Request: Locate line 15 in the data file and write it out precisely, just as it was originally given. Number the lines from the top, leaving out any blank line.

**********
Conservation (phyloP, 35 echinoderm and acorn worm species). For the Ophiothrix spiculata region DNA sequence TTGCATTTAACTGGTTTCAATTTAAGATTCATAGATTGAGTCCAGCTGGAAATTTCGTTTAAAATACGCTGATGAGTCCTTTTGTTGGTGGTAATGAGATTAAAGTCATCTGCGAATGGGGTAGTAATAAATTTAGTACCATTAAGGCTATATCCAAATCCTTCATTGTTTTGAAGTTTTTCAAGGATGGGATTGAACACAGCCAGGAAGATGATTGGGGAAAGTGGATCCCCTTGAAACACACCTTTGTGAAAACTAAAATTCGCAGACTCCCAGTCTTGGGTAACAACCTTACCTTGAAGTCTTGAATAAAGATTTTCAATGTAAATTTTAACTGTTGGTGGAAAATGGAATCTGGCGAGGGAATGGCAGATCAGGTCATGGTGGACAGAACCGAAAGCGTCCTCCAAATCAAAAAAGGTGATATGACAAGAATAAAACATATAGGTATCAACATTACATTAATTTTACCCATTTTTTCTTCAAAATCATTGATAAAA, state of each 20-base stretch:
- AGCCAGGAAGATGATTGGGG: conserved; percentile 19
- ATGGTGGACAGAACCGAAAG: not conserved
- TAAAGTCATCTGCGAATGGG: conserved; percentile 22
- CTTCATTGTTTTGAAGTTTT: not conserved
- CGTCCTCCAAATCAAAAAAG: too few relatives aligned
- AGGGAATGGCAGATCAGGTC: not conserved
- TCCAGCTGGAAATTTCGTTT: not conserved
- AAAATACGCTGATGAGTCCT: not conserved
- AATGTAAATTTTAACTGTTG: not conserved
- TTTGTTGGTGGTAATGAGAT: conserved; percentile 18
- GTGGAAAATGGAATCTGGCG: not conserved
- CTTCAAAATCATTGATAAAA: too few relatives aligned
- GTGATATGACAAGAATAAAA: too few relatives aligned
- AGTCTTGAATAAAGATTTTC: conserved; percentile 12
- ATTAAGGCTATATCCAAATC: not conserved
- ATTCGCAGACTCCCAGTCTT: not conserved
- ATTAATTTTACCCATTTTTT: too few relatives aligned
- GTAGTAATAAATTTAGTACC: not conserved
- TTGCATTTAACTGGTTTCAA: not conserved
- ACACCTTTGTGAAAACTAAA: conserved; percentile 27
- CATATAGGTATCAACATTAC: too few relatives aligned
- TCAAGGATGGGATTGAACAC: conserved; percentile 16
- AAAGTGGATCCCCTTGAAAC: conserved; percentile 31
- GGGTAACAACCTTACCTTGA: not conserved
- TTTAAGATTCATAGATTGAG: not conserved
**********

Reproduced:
- AGTCTTGAATAAAGATTTTC: conserved; percentile 12